Postcards From IRAQ

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Far from the dangers of war-torn Iraq, Vivian Hughes is finally settling back into her role as security/compliance officer at Pen Air FCU here.

Upon her return in December, she said the employee who replaced her stayed on board for a month to get her back up to speed.

"It was a little hard getting back into it," Hughes said. "But I feel very comfortable now. The credit union staff has been great."

Hughes admits the memories of her year as a lieutenant colonel in the Civil Affairs Unit of the Army Reserve will linger for a long time.

In December 2003, the 23-year reservist wasn't surprised when her unit received the call to duty in Iraq. But, she said, she wasn't expecting to go with them.

"More than 95% of the unit had known before October 2003 that they would be deployed through orders and advance notice, so I was scrambling in all ways possible," she said. "Initially, I was part of the team that was going to stay back and do the training for them to deploy."

When the military decided to send Hughes as well, she said she worried about how her deployment would affect her family, but also knew that "as an officer and a soldier, I was prepared to accomplish the mission assigned."

Ironically, Hughes' son was just completing a six-month tour in Fallujah.

"When I got there, he was leaving," she said, adding that prior to being deployed to Iraq, her son had spent six months inAfghanistan. "We're all being stretched to the limit."

Hughes' son is now safe on American soil at Fort Campbell, Ky.

Hughes was initially charged with helping the Iraqi people set up a new banking system. "We had a coalition of officers who were more specialized than I was in this area, so I became the overseer."

She said that she also participated in a "mass grave recovery," a task that still leaves her heart heavy with sadness but one that she chose not to talk about other than to say that the "pre-regime's treatment" was inhumane.

"I was operations officer for the economic group and later for the governance group," she said. "I eventually became deputy director of the programs and support group."

Additional duties included working as civil affairs liaison officer in the Ministries of Human Rights, Health and with the United Nations.

"My last assignment was as the multi-national force-Iraq civil affairs liaison officer appointed with the United Nations where I met and worked with wonderful people from Australia, Britain, Egypt, Iraq, Sudan and many other countries."

She said that job included efforts to set up the electoral process.

"That was a great assignment," she said. "We did a lot of things that had to deal directly with the Iraqi people."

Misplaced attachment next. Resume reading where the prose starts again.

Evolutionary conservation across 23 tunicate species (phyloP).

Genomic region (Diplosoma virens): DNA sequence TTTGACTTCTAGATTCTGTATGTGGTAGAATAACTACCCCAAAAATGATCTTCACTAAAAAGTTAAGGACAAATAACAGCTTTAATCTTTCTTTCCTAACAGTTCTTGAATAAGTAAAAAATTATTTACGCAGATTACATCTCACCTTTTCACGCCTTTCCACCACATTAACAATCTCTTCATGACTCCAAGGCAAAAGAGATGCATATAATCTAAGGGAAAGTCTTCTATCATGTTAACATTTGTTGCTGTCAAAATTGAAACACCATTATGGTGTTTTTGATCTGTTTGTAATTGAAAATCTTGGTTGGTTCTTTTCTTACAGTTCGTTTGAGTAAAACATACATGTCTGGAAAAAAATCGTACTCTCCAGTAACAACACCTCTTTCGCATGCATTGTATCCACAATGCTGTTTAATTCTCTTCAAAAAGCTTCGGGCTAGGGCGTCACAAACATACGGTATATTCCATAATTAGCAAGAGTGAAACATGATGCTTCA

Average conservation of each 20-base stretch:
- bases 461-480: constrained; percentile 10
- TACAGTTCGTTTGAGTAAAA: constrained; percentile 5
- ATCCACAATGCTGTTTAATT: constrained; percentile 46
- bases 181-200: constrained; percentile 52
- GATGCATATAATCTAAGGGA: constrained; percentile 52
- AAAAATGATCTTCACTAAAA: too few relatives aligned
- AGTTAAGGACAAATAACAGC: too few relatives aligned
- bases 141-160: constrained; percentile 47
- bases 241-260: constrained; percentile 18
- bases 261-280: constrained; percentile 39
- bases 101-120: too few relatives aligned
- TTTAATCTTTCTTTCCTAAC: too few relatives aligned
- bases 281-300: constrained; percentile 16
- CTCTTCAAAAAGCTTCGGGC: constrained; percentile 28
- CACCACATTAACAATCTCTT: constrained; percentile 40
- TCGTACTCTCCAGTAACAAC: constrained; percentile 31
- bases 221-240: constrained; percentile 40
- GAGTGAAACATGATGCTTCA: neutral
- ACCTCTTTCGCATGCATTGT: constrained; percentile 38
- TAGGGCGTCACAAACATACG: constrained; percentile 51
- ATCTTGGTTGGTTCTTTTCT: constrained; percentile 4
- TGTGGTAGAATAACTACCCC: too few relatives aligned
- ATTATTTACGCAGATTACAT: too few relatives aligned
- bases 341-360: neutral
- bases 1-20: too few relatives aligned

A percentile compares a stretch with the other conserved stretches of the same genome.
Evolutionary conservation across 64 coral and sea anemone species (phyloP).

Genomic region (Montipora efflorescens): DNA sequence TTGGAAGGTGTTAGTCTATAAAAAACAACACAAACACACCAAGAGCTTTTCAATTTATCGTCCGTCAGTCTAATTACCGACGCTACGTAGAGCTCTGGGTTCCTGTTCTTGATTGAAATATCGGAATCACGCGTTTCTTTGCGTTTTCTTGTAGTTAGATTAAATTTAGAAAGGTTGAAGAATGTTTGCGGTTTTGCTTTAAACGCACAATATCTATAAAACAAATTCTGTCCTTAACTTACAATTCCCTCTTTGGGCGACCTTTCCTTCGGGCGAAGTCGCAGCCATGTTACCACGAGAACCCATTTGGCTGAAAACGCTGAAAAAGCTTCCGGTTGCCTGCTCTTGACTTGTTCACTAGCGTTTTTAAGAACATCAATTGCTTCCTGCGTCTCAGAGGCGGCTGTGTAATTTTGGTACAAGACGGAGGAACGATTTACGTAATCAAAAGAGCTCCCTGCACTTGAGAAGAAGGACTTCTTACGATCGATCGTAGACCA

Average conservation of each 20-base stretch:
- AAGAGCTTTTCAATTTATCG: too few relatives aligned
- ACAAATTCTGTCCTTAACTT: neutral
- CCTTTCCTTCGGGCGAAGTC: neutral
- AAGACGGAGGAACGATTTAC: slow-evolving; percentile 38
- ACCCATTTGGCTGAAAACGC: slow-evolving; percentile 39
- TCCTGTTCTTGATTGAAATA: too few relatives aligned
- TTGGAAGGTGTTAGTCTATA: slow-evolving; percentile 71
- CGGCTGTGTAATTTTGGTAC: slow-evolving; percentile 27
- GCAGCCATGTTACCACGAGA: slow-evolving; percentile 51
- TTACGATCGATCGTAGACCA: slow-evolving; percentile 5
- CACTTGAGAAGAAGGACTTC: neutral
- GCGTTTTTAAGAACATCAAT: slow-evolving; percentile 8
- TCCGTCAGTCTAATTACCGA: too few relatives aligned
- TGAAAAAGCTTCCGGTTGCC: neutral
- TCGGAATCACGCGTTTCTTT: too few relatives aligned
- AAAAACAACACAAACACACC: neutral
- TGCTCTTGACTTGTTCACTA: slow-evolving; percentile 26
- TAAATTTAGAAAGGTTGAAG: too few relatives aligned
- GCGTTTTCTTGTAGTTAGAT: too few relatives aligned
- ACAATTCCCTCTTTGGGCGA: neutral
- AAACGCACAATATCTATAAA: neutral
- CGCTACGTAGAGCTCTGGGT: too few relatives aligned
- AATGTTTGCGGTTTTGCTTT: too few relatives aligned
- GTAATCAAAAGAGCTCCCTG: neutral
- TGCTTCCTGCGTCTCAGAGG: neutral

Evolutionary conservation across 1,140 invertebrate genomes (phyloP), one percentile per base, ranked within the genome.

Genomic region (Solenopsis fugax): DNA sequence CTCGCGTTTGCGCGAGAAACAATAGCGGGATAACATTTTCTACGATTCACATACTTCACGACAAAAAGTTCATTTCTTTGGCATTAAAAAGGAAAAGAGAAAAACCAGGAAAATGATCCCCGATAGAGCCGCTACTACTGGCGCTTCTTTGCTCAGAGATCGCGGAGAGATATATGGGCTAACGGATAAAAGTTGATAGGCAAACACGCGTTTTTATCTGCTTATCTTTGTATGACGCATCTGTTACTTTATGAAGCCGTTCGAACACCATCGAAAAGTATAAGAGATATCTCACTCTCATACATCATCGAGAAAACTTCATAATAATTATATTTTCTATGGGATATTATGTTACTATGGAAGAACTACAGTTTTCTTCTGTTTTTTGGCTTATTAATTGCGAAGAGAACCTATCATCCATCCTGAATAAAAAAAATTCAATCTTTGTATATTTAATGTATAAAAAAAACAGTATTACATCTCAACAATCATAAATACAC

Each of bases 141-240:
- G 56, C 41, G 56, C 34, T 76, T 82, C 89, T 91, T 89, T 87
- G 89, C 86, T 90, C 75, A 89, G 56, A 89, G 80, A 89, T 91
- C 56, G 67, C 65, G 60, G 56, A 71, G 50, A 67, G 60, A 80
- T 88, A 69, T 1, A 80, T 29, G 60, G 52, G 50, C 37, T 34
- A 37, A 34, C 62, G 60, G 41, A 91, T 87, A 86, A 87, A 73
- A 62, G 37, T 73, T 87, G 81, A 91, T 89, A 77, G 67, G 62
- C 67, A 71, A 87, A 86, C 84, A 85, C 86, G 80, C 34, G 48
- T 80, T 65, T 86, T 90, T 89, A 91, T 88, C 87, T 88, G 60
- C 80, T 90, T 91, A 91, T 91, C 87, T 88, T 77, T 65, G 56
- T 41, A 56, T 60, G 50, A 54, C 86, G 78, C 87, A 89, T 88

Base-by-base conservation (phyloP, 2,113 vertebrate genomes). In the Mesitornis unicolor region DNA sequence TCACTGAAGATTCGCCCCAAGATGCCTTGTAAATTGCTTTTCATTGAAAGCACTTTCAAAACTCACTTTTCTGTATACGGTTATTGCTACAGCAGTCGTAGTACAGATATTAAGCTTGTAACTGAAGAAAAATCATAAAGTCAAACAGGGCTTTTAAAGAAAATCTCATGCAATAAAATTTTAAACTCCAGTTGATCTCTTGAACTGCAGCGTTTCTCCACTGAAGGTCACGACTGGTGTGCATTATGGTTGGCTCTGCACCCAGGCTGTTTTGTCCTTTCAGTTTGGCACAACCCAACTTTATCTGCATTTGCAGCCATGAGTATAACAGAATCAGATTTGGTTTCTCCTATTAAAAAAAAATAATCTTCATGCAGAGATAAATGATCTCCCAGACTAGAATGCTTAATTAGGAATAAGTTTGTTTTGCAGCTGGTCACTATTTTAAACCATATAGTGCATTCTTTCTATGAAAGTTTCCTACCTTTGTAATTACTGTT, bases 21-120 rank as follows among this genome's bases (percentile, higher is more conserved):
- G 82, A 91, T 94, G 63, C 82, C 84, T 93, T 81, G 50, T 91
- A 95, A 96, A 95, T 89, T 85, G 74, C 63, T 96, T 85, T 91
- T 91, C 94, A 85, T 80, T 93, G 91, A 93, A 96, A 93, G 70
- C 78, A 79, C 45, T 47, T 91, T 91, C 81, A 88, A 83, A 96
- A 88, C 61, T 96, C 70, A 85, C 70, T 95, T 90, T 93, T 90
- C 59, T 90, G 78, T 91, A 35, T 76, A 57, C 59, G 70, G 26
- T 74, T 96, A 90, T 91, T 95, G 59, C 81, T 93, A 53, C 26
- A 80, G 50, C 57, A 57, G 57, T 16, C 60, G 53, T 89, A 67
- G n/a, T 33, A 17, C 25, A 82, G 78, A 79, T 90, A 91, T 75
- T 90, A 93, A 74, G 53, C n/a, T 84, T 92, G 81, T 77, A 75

During the bulk of her year-long tour, Hughes was stationed at the U.S. Embassy in Baghdad (formerly the Republican Palace), but did a lot of traveling in her many roles.

"Being a female and an officer, I had a lot of protection," she said. "But I didn't consider the area as being safe or secure. There were times that we were not allowed to leave the compound."

Still, Hughes said, her tour was worth it as she thinks her "small deeds and acts" made a difference. That said, she added, the country has a long way to go.

"I'm very saddened when I look at things that are going on there now," she said, explaining that while the common Iraqi citizens-"those suffering the most"-are open to change, insurgents and rebels are making it very difficult by making Americans look like the enemy.

"I've always considered myself very fortunate," she said. "I am tolerant and patient of a lot of different cultures. And, I am so glad that I'm a U.S. citizen."

Hughes, whose role in the Army National Guard and the Army Reserve has taken her to many foreign countries in Latin America and the Mediterranean, said she was happy to add many Iraqis to her list of friends.

"Overall, I have very mixed and sad feelings, and some things are just too troubling to talk about right now," she said. "When I learned that I was to go home, I had touch-and-go stressful moments. I didn't know for sure if I would be extended (on duty in Iraq) as some others had been."

She said she also worried that routes out of the country might not be passable.

"I was very relieved when we actually touched ground in the USA," she said. "Although we landed first in Bangor, Maine, it was still the USA."

Unfortunately, Hughes' challenges didn't end when she returned to Pensacola. Her home was among many damaged by Hurricane Ivan. Ironically, she said, before her deployment, she was part of the military relief effort that helped with clean-up efforts after Hurricane Andrew in 1992. Her family was not harmed in the storm.

Still, she said, there's a lot she's still getting used to again, including "Remembering I can sleep safe and quietly through the night. Every day, I thank God that I live in the USA."

Hughes added that she continues to grieve for the soldiers and Marines that paid the ultimate price.

"I grieve for their families," she said. "I also grieve for the wonderful Iraqi people I met that continue to assist us in our efforts and who lost their lives or loved ones because of their association with us."

Hughes has served in the Army National Guard and Army Reserve since 1981. For her tour in Iraq, she was awarded a Bronze Star medal for meritorious service to country. She expects to retire in the spring.

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